Although exaggerated for comedic effect I didn't think the cleavage display was degrading or sexist. It was similar to some classic Hammer movies from the fifties thru the seventies in which much appears to be exposed but not that much is actually seen. But other viewers may see things differently. 
This was a movie sequel that, like many such, didn't really need to be made. The story, such as it was, had been completed. 

Saturday, January 15, 2022

Movie Reviews: The Undercover Man

The Undercover Man
directed by Joseph Lewis
This 1949 film is more of a crime drama than a noir film.
Although Eliot Ness and his high profile raids are popularly linked with the downfall of Chicago Outfit head Al Capone, it was actually the more anodyne work of IRS accountants/tax agents like Frank Wilson that actually resulted in Capone's conviction and imprisonment on tax evasion charges.
This movie is loosely based on Frank Wilson's story. 
The film deviates from noir storylines by avoiding the true bleakness of real life events.
In real life although Capone was convicted and later sent to Alcatraz, the organization that he inherited and built thrived without him, growing to wield national influence, including in Hollywood and Las Vegas. 
Capone's conviction did not prove that good would win over evil. It just showed that mobsters needed to pay their taxes and keep a lower public profile, a valuable lesson that Capone's successors took to heart. 
Nevertheless The Undercover Man still effectively used noir elements of claustrophobic corruption and frustration with the law. Although everyone at the time would have recognized the Capone story, this movie set its tale in an unnamed city. As Tolkien did with Sauron, the film keeps its Big Bad (Capone) off screen for 99% of the story.

Ferris State History Professor Goes On Rant

Occasionally I had some eccentric teachers throughout educational career. Some instructors had little interest in the subject matter, didn't like me or for that matter any of their students, or were clearly just playing out the string until they retired, married someone rich or won the lottery, which ever came first. 
That's life. But I don't recall any of my teachers (and most of them were indeed decent men and women) ever losing it quite like Ferris State University History Professor Barry Mehler recently did. To be fair, evidently the good professor was a little peeved by the University's insistence upon holding in person classes at a time when the Covid pandemic is not subsiding.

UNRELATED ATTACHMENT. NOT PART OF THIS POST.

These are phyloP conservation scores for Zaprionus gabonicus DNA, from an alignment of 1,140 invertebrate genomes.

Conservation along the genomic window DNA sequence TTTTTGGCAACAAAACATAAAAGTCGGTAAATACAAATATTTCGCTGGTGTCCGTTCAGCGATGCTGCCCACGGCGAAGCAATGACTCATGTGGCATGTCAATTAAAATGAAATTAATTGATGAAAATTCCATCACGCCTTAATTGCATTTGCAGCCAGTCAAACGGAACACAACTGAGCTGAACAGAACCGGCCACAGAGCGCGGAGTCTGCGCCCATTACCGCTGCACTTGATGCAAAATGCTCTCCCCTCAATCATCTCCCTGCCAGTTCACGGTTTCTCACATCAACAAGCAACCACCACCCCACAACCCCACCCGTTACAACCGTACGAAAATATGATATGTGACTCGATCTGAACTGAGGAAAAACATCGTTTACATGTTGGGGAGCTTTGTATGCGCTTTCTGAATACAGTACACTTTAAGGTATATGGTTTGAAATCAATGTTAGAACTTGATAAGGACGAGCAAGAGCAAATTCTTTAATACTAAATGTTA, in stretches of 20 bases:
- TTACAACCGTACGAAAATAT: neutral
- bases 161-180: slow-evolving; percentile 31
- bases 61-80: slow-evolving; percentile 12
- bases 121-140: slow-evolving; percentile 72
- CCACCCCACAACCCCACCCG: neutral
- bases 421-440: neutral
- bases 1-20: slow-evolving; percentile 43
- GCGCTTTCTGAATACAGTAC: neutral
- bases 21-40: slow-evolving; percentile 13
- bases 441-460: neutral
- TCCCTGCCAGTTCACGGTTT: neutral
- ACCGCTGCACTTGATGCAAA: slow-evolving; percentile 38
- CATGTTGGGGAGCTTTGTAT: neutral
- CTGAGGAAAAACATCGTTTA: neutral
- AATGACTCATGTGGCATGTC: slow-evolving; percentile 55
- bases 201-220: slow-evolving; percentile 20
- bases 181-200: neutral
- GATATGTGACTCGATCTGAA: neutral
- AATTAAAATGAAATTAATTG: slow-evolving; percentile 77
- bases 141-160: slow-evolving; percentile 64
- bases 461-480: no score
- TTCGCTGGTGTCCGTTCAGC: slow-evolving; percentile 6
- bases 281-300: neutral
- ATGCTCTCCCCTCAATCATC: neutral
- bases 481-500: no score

I can understand this frustration. My employer is making unpleasant noises about ending working from home options. If you force people to choose between their money and their life you might get more responses like this. 
BIG RAPIDS, MI – A Ferris State University faculty member has been placed on administrative leave after he reportedly went on a profanity-laced rant about the coronavirus pandemic during a class lecture video that was posted online.

Barry Mehler, a history professor in Ferris State’s humanities department, called his students “vectors of disease” and blamed the university for holding in-person classes amid the COVID-19 crisis during an introductory video posted to his YouTube account on Jan. 9, 2022.

Saturday, January 8, 2022

Movie Reviews: Venom: Let there Be Carnage

Venom: Let There Be Carnage
directed by Andy Serkis
This is the sequel to the previous Venom film. If you didn't watch the first film it doesn't matter because this stands alone. This film is not about impressive characterization or complex storylines. It's about special effects. The Venom movies are modern reworkings of the werewolf legends. 
Imagine that a mild-mannered schlub had a monster inside of him, one that was virtually immune to harm, needed human flesh and blood to survive, and was almost all id with nothing to moderate or channel its impulses. 
Or think about being the host for a alien parasitic life form that told you that it had your best interests at heart but was actually insidiously reworking your body for its own mysterious purposes. There are some serious horror movie vibes to either of those situations but the sequel doesn't go down those paths. Despite a fair amount of well, carnage, this movie's violence is neither that explicit nor impactful.
Eddie Brock (Tom Hardy) is a journalist who shares his body with the alien symbiote Venom (also voiced by Hardy). Venom, like all of his species, can't survive for long on this planet without being bound to a human body. And not every human body will do. There must be, as with any relationship, the correct chemistry. However, lately Eddie and Venom are increasingly at odds. Venom sees no reason to hide.  Eddie wants Venom to stay hidden as much as possible.

Movie Reviews: Idlewild